Reproductive Health Decisions Policy

All employers in New York State are prohibited from discrimination based on an employee’s or the employee’s dependent’s reproductive health decisions.  The law further requires that any New York employer that provides an employee handbook to its employees must include in the handbook a notice of employee rights and remedies under the law.  This includes notice that:

  • employers are prohibited from accessing an employee’s personal information regarding the employee’s or the employee’s dependent’s reproductive health decision making;
  • employers are prohibited from discriminating or retaliating against an employee based on the employee’s or dependent’s reproductive health decision making;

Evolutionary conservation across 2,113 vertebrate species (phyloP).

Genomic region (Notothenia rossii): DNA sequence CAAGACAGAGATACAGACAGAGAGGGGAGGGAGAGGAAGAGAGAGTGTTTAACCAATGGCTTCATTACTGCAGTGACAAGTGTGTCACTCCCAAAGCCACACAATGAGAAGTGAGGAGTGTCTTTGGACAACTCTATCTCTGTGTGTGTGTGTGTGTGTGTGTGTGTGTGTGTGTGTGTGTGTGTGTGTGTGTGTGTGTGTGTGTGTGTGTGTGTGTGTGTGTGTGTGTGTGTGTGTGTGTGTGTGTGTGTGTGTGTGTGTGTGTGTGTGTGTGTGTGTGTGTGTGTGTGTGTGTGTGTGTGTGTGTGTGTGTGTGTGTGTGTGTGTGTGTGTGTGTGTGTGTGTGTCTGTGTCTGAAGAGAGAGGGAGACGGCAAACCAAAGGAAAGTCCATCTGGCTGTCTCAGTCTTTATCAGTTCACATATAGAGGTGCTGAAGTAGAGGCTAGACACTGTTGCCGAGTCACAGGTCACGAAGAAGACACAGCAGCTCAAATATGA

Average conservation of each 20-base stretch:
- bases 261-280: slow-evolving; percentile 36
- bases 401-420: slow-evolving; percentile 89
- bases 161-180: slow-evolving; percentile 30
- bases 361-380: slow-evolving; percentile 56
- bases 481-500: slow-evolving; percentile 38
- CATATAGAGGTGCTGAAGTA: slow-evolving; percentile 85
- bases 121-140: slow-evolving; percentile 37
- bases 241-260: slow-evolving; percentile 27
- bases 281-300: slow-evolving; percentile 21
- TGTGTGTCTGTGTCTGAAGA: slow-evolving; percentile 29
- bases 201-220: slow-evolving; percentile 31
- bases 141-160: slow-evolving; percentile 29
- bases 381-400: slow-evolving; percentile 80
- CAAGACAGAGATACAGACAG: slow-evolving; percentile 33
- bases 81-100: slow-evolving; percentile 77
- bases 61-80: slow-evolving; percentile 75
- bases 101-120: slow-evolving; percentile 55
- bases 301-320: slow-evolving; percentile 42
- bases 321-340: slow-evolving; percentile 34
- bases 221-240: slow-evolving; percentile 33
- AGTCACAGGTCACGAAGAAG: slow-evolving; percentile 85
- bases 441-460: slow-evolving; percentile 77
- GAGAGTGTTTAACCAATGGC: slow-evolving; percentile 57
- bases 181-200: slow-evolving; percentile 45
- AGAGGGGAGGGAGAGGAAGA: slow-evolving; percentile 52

• employers are prohibited from requiring an employee to sign a waiver of the employee’s right to make reproductive health decisions; and
  • employees have the right to bring a civil action against the employer for violation of the law and available remedies.

Some employers satisfy this obligation with a separate reproductive decisions policy.  Others may choose to incorporate the requisite provisions pertaining to reproductive health decisions into existing handbook policies that prohibit discrimination and retaliation and specify employees’ legal rights and available remedies under the laws against harassment, discrimination and retaliation.

Note: a March 29, 2022 federal district court decision, CompassCare et.al v. Cuomo, has permanently enjoined enforcement of the notice requirement with regard to reproductive health decisions, on the grounds that it violates the First Amendment.